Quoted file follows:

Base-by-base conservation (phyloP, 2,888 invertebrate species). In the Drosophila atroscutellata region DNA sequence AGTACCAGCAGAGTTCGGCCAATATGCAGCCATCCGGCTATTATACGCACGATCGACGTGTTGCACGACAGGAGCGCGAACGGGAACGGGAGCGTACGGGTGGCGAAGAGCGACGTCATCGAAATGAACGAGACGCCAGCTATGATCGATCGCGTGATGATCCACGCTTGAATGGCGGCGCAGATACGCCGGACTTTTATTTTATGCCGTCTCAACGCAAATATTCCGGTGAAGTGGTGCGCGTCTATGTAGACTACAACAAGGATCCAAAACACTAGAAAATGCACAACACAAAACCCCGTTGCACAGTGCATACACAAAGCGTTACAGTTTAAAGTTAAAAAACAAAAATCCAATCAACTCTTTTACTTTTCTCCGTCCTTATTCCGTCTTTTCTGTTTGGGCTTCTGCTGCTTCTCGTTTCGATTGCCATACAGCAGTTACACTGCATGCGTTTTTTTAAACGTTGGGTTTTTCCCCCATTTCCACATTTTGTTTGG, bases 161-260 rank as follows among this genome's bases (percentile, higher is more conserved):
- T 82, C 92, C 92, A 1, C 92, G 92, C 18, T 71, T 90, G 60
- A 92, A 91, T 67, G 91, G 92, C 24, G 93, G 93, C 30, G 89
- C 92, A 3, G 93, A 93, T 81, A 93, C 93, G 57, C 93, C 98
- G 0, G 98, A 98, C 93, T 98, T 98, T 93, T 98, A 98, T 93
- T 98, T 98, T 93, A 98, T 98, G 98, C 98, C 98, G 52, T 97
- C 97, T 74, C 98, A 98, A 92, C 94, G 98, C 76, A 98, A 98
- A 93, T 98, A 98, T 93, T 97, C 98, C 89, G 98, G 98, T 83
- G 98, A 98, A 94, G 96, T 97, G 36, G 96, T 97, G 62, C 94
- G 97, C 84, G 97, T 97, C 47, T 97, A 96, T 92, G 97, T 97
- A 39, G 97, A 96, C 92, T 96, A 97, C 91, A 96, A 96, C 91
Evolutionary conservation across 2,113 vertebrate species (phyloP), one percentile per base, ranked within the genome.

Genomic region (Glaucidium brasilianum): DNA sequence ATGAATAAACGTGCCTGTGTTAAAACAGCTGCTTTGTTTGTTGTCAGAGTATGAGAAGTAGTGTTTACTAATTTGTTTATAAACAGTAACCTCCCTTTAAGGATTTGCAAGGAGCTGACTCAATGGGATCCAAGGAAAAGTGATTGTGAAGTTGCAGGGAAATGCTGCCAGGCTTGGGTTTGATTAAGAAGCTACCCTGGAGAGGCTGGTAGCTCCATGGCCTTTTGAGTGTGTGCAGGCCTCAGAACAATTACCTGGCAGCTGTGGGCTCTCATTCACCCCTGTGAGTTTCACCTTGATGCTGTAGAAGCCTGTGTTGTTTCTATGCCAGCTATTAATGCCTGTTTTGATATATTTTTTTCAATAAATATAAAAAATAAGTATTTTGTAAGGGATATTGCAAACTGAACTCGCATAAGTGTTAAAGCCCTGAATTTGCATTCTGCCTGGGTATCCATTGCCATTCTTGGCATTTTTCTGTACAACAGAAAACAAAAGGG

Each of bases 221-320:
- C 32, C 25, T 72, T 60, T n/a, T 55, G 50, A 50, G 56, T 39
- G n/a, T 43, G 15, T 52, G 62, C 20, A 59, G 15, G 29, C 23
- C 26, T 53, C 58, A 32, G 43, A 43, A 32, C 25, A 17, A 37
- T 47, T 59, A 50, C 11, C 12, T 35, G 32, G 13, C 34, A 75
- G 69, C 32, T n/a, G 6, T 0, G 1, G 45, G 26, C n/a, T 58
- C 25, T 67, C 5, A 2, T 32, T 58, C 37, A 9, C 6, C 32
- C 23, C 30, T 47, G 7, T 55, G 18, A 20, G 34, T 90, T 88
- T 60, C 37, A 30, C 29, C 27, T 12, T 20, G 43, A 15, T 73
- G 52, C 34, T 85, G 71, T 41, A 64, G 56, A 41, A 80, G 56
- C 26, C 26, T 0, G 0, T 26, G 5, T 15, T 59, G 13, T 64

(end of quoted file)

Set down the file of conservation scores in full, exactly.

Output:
Base-by-base conservation (phyloP, 2,888 invertebrate species). In the Drosophila atroscutellata region DNA sequence AGTACCAGCAGAGTTCGGCCAATATGCAGCCATCCGGCTATTATACGCACGATCGACGTGTTGCACGACAGGAGCGCGAACGGGAACGGGAGCGTACGGGTGGCGAAGAGCGACGTCATCGAAATGAACGAGACGCCAGCTATGATCGATCGCGTGATGATCCACGCTTGAATGGCGGCGCAGATACGCCGGACTTTTATTTTATGCCGTCTCAACGCAAATATTCCGGTGAAGTGGTGCGCGTCTATGTAGACTACAACAAGGATCCAAAACACTAGAAAATGCACAACACAAAACCCCGTTGCACAGTGCATACACAAAGCGTTACAGTTTAAAGTTAAAAAACAAAAATCCAATCAACTCTTTTACTTTTCTCCGTCCTTATTCCGTCTTTTCTGTTTGGGCTTCTGCTGCTTCTCGTTTCGATTGCCATACAGCAGTTACACTGCATGCGTTTTTTTAAACGTTGGGTTTTTCCCCCATTTCCACATTTTGTTTGG, bases 161-260 rank as follows among this genome's bases (percentile, higher is more conserved):
- T 82, C 92, C 92, A 1, C 92, G 92, C 18, T 71, T 90, G 60
- A 92, A 91, T 67, G 91, G 92, C 24, G 93, G 93, C 30, G 89
- C 92, A 3, G 93, A 93, T 81, A 93, C 93, G 57, C 93, C 98
- G 0, G 98, A 98, C 93, T 98, T 98, T 93, T 98, A 98, T 93
- T 98, T 98, T 93, A 98, T 98, G 98, C 98, C 98, G 52, T 97
- C 97, T 74, C 98, A 98, A 92, C 94, G 98, C 76, A 98, A 98
- A 93, T 98, A 98, T 93, T 97, C 98, C 89, G 98, G 98, T 83
- G 98, A 98, A 94, G 96, T 97, G 36, G 96, T 97, G 62, C 94
- G 97, C 84, G 97, T 97, C 47, T 97, A 96, T 92, G 97, T 97
- A 39, G 97, A 96, C 92, T 96, A 97, C 91, A 96, A 96, C 91
Evolutionary conservation across 2,113 vertebrate species (phyloP), one percentile per base, ranked within the genome.

Genomic region (Glaucidium brasilianum): DNA sequence ATGAATAAACGTGCCTGTGTTAAAACAGCTGCTTTGTTTGTTGTCAGAGTATGAGAAGTAGTGTTTACTAATTTGTTTATAAACAGTAACCTCCCTTTAAGGATTTGCAAGGAGCTGACTCAATGGGATCCAAGGAAAAGTGATTGTGAAGTTGCAGGGAAATGCTGCCAGGCTTGGGTTTGATTAAGAAGCTACCCTGGAGAGGCTGGTAGCTCCATGGCCTTTTGAGTGTGTGCAGGCCTCAGAACAATTACCTGGCAGCTGTGGGCTCTCATTCACCCCTGTGAGTTTCACCTTGATGCTGTAGAAGCCTGTGTTGTTTCTATGCCAGCTATTAATGCCTGTTTTGATATATTTTTTTCAATAAATATAAAAAATAAGTATTTTGTAAGGGATATTGCAAACTGAACTCGCATAAGTGTTAAAGCCCTGAATTTGCATTCTGCCTGGGTATCCATTGCCATTCTTGGCATTTTTCTGTACAACAGAAAACAAAAGGG

Each of bases 221-320:
- C 32, C 25, T 72, T 60, T n/a, T 55, G 50, A 50, G 56, T 39
- G n/a, T 43, G 15, T 52, G 62, C 20, A 59, G 15, G 29, C 23
- C 26, T 53, C 58, A 32, G 43, A 43, A 32, C 25, A 17, A 37
- T 47, T 59, A 50, C 11, C 12, T 35, G 32, G 13, C 34, A 75
- G 69, C 32, T n/a, G 6, T 0, G 1, G 45, G 26, C n/a, T 58
- C 25, T 67, C 5, A 2, T 32, T 58, C 37, A 9, C 6, C 32
- C 23, C 30, T 47, G 7, T 55, G 18, A 20, G 34, T 90, T 88
- T 60, C 37, A 30, C 29, C 27, T 12, T 20, G 43, A 15, T 73
- G 52, C 34, T 85, G 71, T 41, A 64, G 56, A 41, A 80, G 56
- C 26, C 26, T 0, G 0, T 26, G 5, T 15, T 59, G 13, T 64